Photo: © Antoni Bofill

Fundamentally, this pointed to what I perceived as a lack of a coherent theatrical argument.  Again, the idea of the past feeding into the present is a convincing one, it’s just that the way the transition was made, felt perfunctory and unconvincing.  The direction of the cast was disappointing – far too often the chorus was parked in rows or asked to perambulate around the stage in circles.  Fortunately, with such electrifying singing-actors on stage as Pretty Yende, Javier Camarena, Marko Mimica and Mariusz Kwiecień, the dramatic temperature rose through the strength of these individual performances.

Photo: © Antoni Bofill

Another slight disappointment was the highly manicured conducting of Christopher Franklin.  While tempi were nicely swift in places, attack in the strings felt too plush, missing the essential crispness required to drive the drama forward.  Tension dropped frequently thanks to an indulgent stop-start approach.  The house band played well for him – string intonation was true and the brass was full and accurate all night.  Conxita Garcia’s chorus was on good form, negotiating their perambulations around the stage diligently.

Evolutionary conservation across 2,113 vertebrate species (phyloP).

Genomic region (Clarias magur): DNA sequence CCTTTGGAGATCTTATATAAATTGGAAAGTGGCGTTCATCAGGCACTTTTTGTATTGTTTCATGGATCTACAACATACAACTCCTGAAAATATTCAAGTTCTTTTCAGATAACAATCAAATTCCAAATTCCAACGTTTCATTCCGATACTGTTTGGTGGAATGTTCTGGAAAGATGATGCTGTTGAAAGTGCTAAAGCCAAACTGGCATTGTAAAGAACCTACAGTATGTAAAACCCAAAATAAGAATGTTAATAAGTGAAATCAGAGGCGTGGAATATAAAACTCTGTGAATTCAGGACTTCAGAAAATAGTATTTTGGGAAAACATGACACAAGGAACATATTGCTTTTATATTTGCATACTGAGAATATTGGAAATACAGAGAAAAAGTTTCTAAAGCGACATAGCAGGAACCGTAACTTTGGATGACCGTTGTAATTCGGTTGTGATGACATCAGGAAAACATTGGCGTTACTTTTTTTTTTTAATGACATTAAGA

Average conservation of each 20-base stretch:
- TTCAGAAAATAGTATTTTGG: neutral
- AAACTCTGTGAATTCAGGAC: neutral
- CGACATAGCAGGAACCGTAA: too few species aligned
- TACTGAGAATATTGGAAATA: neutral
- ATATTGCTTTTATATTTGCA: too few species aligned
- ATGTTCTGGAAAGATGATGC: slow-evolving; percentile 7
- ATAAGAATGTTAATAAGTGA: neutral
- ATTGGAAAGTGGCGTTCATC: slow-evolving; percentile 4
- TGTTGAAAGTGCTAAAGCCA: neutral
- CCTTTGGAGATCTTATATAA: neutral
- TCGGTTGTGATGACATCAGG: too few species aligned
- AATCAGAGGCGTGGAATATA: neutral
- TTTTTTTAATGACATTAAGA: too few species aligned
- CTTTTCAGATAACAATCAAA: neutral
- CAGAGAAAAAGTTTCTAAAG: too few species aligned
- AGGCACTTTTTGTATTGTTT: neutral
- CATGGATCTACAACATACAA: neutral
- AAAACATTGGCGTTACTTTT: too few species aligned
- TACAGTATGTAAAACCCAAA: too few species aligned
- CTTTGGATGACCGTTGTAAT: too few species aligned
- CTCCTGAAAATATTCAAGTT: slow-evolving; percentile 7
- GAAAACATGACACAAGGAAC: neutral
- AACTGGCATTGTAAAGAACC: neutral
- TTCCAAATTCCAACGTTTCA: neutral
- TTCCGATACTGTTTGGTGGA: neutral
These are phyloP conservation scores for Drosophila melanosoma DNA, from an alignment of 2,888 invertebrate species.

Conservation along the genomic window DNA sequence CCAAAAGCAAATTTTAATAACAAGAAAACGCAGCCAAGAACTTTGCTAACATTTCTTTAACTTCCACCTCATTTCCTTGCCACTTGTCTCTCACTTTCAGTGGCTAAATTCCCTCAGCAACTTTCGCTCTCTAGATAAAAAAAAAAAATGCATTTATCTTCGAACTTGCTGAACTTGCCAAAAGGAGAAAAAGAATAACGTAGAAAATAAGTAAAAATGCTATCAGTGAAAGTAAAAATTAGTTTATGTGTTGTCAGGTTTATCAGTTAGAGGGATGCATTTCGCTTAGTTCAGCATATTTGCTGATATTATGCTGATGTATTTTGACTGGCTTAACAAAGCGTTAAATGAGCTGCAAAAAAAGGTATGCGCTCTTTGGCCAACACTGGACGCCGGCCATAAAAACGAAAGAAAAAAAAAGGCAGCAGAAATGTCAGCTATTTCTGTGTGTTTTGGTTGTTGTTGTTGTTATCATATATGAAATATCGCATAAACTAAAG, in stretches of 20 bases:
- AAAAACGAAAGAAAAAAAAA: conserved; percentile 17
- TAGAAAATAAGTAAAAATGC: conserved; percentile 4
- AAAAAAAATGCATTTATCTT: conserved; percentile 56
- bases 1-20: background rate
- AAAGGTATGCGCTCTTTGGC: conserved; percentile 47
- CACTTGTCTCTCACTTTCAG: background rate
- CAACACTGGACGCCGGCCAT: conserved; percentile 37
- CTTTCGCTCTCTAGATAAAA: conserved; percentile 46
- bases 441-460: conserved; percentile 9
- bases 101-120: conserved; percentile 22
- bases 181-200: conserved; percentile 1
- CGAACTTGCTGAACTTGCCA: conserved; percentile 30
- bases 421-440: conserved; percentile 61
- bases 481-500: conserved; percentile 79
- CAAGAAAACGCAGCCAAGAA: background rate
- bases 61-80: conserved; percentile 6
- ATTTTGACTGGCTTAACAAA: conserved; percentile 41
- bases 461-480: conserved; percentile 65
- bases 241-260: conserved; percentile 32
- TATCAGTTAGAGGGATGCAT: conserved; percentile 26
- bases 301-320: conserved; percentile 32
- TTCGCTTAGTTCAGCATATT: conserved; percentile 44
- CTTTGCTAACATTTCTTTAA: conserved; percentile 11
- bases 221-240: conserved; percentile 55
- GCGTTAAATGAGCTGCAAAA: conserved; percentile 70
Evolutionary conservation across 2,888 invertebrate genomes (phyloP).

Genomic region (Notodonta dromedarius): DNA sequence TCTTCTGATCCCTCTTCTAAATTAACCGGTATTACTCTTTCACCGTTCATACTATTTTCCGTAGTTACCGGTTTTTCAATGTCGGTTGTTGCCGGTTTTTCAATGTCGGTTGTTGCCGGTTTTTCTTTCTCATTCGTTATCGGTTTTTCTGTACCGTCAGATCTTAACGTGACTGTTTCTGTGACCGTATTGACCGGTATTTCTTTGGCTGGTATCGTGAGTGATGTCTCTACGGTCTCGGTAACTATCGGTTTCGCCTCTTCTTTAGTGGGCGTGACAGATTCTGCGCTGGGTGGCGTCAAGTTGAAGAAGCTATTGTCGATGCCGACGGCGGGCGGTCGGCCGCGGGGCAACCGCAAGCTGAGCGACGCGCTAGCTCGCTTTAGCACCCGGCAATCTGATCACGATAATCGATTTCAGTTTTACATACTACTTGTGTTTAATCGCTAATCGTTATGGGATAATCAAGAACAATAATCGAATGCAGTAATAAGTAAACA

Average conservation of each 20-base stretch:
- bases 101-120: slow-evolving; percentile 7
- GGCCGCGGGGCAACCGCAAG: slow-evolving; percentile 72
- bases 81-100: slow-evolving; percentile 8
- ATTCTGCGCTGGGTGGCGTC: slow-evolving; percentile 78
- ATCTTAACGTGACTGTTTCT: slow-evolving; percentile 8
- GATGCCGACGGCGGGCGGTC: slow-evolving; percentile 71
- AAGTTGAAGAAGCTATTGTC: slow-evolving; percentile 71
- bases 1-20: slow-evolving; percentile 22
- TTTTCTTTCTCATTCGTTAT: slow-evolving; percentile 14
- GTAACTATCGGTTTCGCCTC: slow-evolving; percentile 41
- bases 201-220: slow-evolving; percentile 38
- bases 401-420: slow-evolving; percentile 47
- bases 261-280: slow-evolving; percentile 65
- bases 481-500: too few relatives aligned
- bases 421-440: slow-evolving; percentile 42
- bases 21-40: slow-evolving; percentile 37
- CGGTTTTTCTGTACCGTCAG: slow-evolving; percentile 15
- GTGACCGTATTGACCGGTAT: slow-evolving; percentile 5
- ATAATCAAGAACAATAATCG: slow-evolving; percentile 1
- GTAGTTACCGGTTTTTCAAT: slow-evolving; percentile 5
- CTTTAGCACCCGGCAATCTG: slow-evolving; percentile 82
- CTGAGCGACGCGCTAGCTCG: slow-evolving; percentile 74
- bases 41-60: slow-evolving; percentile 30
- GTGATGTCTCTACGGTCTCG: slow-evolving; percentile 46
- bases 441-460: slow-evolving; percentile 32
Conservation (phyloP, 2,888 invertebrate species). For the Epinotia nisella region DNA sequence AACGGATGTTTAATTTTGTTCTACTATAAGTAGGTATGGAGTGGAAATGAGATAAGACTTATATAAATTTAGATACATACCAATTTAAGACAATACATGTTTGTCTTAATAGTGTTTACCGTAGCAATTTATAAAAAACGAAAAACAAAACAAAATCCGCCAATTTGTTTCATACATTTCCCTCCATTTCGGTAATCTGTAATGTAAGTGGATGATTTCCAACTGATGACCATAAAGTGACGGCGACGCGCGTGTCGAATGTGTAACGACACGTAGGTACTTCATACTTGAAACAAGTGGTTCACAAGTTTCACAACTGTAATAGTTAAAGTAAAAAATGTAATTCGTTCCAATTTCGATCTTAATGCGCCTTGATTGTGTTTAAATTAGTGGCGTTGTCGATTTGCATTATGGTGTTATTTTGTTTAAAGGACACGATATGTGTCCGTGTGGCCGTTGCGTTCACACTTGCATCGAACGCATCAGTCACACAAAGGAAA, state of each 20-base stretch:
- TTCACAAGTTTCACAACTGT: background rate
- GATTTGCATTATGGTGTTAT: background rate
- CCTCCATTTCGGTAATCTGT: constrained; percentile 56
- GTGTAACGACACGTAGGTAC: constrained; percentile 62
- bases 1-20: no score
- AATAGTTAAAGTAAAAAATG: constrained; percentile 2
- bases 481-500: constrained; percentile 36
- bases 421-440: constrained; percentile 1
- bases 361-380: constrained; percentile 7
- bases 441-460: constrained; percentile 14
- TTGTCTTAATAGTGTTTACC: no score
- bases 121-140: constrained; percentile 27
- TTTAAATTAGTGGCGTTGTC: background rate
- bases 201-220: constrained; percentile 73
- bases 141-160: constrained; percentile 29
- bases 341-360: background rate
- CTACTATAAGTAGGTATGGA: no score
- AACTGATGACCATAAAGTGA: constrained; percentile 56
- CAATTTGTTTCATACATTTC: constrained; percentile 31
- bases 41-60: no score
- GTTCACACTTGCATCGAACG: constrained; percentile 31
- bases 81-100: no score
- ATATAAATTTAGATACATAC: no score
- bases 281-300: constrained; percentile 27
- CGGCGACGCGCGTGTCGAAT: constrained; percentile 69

Photo: © Antoni Bofill

Ultimately, tonight was about the singing of the principals – and what singing we were treated to!  Yende gave us a staggering Elvira.  The voice is bright, with a lunar beauty and remarkable ease on high, pealing out ecstatic acuti.  What struck me most, was the ease with which Yende seemed to sustain endlessly long, limpid lines at the top of the voice, with some ravishing soft singing.  Her ‘son vergin vezzosa’ showed her able to turn the corners nicely.  Similarly, her ‘vien diletto’ displayed a total mastery of being able to sing on the breath, combined with impeccable musicality, the line beautifully embellished.  Tonight, Yende made it sound like only she, and she alone, could sing this music.